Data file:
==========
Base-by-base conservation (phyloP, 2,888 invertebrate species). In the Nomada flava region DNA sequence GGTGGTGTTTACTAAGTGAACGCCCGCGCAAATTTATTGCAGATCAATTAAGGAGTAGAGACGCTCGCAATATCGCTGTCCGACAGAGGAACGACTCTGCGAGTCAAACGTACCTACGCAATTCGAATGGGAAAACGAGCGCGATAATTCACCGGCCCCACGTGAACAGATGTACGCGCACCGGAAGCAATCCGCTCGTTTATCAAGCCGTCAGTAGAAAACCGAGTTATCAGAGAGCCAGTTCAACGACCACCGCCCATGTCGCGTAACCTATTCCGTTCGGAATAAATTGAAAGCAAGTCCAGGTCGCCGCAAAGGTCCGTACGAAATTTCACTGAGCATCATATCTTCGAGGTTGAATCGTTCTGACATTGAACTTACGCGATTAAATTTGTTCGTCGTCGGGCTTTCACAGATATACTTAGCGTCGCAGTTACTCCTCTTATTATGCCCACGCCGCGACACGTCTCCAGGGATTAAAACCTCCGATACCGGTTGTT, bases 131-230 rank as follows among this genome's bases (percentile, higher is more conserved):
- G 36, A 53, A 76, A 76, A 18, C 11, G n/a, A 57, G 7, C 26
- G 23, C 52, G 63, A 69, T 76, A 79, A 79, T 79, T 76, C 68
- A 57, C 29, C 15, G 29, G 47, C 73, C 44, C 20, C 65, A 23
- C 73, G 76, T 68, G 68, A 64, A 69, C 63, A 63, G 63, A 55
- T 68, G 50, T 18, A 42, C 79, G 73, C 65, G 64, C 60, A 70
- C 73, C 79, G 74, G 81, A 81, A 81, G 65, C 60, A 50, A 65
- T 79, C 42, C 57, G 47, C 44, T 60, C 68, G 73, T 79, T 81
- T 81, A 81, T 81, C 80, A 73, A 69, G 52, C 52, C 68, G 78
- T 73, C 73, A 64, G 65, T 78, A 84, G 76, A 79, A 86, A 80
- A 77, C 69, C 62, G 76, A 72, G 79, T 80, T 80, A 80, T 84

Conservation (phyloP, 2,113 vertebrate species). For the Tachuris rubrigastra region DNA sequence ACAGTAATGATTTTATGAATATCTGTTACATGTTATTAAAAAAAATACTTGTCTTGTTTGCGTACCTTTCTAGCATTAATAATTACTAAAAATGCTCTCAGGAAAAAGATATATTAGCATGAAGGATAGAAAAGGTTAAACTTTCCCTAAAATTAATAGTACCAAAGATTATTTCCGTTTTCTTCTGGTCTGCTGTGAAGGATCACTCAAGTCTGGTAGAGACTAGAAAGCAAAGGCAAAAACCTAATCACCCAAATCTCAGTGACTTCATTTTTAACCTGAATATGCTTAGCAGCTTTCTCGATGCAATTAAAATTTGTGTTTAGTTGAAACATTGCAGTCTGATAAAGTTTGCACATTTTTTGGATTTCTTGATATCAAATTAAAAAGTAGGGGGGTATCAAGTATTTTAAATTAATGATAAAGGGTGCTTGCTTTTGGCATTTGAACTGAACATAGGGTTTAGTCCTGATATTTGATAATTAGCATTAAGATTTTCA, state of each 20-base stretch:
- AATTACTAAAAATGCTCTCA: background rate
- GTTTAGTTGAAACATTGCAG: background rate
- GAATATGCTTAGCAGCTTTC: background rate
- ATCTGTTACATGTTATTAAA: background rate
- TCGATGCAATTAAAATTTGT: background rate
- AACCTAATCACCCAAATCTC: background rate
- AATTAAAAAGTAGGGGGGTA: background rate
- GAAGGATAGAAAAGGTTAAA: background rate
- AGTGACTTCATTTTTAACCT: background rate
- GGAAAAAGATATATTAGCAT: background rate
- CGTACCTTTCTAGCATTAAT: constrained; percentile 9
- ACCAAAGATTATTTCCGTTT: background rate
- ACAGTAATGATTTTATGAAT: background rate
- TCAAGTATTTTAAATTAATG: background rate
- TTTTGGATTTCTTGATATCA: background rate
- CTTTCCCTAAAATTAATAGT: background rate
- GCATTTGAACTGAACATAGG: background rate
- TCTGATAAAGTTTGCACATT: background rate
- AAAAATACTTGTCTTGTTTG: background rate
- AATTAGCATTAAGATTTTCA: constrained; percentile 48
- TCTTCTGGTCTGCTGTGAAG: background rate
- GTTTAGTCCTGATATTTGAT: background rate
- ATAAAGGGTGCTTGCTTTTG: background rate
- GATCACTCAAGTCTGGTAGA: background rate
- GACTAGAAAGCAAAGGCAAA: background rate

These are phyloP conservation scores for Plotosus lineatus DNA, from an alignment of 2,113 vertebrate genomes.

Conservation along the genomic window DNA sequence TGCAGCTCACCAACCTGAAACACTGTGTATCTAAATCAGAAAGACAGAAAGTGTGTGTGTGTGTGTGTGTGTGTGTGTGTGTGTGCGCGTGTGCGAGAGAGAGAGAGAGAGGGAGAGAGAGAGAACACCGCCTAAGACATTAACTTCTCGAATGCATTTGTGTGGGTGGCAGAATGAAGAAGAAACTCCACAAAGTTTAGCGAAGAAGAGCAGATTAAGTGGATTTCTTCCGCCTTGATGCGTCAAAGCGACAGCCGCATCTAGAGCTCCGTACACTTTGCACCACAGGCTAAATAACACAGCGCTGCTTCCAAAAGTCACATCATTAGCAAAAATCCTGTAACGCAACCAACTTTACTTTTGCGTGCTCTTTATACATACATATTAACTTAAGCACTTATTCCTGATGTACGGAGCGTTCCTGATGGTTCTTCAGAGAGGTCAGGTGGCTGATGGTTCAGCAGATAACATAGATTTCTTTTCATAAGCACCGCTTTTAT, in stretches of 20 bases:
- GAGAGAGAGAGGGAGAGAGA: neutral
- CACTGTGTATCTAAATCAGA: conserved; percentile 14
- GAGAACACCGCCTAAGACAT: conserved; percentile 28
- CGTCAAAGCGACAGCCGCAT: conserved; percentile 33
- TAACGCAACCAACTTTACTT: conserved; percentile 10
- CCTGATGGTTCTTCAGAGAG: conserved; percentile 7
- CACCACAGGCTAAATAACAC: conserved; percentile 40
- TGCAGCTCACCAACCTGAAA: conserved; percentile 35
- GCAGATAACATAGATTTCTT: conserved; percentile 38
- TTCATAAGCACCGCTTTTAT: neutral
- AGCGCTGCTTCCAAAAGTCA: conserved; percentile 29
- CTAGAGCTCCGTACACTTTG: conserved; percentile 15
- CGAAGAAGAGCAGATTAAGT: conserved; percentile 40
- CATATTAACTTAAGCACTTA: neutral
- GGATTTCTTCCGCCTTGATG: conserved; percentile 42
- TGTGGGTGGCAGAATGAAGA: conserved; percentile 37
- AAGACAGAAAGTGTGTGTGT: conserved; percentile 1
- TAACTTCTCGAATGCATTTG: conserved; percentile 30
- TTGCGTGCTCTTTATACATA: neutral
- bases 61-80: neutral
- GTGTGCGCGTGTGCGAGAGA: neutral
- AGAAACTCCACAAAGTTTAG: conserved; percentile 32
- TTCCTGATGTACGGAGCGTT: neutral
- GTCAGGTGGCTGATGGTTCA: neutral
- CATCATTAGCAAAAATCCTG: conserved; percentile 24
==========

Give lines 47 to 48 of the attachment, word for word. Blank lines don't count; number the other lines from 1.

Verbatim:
- TGCAGCTCACCAACCTGAAA: conserved; percentile 35
- GCAGATAACATAGATTTCTT: conserved; percentile 38